Friday, September 14, 2012

The Turquoise Umbrella

Ella leaned against the sink, scrubbing glued-on scrambled eggs from plastic plates.  It was two o'clock in the afternoon and the fact that she was just now tackling the morning dishes gives you an idea of the day she'd had.  Frustration fueled her scouring.

Over the gurgle of the running water, Ella thought she heard a knock.  She turned off the faucet and paused to listen.  Silence.  Grabbing two more eggy plates, she flicked the stream of hot water on and went back to work.  Knock, knock.  There it was again.

Ella turned off the water, listening.  Nothing except the gurgling of the rain gutters.  She looked over the back fence and watched the rain streaming from the ceiling of grey clouds.  "To have a few moments outside to enjoy this rain," she thought.  She eyed the slimy dishes and the crusted pan and sighed.  

Then she heard it again.  A faint knocking sound.  She grabbed a towel and tripped over a jumble of toys on her way to the front door.

"Who's there?"

A turquoise umbrella floated in mid-air and bumped against her screen door.  Perplexed, Ella looked toward the street wondering to whom this mysterious umbrella might belong.  She saw no one and nervously dried her hands.  She rocked on her feet a moment before deciding to investigate.

As she pushed open the screen door, the umbrella floated back a few feet and then stopped, bobbing under the covered porch.  Was this a trick?  A joke?  Where were the wires?  And the hidden camera?  Ella smiled, just in case, and reached out toward the wooden handle of the umbrella.  She half expected it to fly away, but it didn't.  In fact, the umbrella, seeming to sense her hesitancy, wafted toward her, slipping into her trembling hand.  

Immediately, Ella felt the heels of her slippers raise off the porch step.  Feeling just her toes on the ground, she gasped and let go of the umbrella.  She stepped back clumsily and reached for the doorjamb.  The turquoise umbrella bobbed, but stayed under the eaves of the porch.  Ella worried her lip and considered going back in the house, until she spotted something on the handle - a phrase etched into the wooden grip.  She took a deep breath and reached one hand toward the umbrella while squeezing the doorjamb with her other hand.

She pulled the umbrella toward her and read the carved letters:

A Heavenly Perspective.

Her heart skipped a beat as she loosened her grip on the doorjamb and grasped the turquoise umbrella.  She felt utterly weightless as she glided toward the street.  The falling rain cascaded around her, but she was protected under the canopy.  

She spotted several other colorful umbrellas hovering around nearby houses.  A yellow one drifted near the door of her neighbor.  Ella laughed at the look of surprise on the other young mother's face.  She waved as she ascended over the maple tree, soaring toward a patch of blue sky.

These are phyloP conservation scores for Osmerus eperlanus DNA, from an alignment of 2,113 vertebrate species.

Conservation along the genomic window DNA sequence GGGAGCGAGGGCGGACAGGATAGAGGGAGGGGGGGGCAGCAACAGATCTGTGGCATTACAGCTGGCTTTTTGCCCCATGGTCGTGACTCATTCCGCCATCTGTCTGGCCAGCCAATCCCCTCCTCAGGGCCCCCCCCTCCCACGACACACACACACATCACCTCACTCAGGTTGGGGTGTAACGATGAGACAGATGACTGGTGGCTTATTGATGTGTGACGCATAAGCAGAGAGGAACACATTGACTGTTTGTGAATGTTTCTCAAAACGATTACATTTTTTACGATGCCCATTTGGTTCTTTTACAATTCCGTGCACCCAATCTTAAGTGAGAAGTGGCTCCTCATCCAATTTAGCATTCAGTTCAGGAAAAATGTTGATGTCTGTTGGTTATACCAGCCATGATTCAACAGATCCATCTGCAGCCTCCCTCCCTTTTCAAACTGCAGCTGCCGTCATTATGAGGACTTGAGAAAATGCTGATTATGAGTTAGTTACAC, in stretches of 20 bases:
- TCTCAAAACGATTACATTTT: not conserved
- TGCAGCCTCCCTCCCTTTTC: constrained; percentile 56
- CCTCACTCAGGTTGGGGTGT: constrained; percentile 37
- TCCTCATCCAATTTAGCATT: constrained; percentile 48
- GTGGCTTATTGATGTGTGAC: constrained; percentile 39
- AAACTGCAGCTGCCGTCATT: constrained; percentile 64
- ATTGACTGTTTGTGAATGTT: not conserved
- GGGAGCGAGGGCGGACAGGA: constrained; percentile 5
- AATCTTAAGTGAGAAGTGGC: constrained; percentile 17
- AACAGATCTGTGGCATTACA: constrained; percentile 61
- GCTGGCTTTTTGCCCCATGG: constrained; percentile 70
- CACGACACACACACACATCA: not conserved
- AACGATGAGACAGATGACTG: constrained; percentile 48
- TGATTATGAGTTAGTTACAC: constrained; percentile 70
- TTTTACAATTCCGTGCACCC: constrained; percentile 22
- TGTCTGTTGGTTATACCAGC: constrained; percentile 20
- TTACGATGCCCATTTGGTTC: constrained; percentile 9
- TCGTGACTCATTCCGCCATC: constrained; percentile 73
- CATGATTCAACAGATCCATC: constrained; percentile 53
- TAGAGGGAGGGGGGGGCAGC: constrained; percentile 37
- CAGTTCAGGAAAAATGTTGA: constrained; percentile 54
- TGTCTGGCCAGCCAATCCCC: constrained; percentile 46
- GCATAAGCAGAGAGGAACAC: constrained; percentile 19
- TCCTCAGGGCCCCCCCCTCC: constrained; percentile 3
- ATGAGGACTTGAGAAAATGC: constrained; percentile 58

To moms who ache to fly away ... and who hunger for the encouraging reminder that mothering matters.

Linking up with The Red Dress Club.  This week's prompt:  500 words inspired by a photograph of a sea of umbrellas.


  1. Oh! That was lovely! How creative. Lately I have been literally aching for that light feeling. Thank you for a unexpectedly joyful read. :-)

    (Here from WOE.)

  2. wow, what a wonderful story! It's moving, and such strong imagery, I want to be the main character. Beautifully written!

  3. How wonderful! What a unique vision! A wistful, happy tale!

    In terms on concrit, I would take more confidence in your ability to show the reader your story.

    For example, your first sentence: "It was two o'clock in the afternoon and the fact that she was just now tackling the morning dishes gives you an idea of the day she'd had. "

    cut it back to:
    "It was two o'clock in the afternoon and she was just now tackling the morning dishes."

    Your reader absolutely understands what kind of day she had, without the author needing to point it out.

    Now, where is the umbrella to take me away?


  4. Perfect! I love the Heavenly Perspective. It's hard to maintain that when cleaning and changing diapers!

  5. Awesome. Love the magical way the umbrella's floated. (This also reminds I'll have to do dishes soon. They are never ending!)

  6. Oh, we could all use one of those moments some days, couldn't we? I think the choice of the eggs for the dishes was a good one; it was really visual, and everyone knows how tough it is to clean those after hours.

  7. I have to tell you, this was lovely...

    but I love this a lot, too.

    "To moms who ache to fly away."

    I looked at the calendar and planned a getaway with some girlfriends in October. It's been waaaaaay too long. Time for me to see a little patch of blue. My family will be fine. Thanks for the reminder. ;-)

  8. I would love to fly away too, even if for just a while. Well written.

  9. I'm glad she grabbed the handle. For a moment I was afraid she wouldn't. Nicely done!

    Stopped by from WOE

  10. I'm glad the umbrellas took you somewhere happy!


Thanks for visiting! Your comments are warm fuzzies! (And con-crit is always welcome, too.)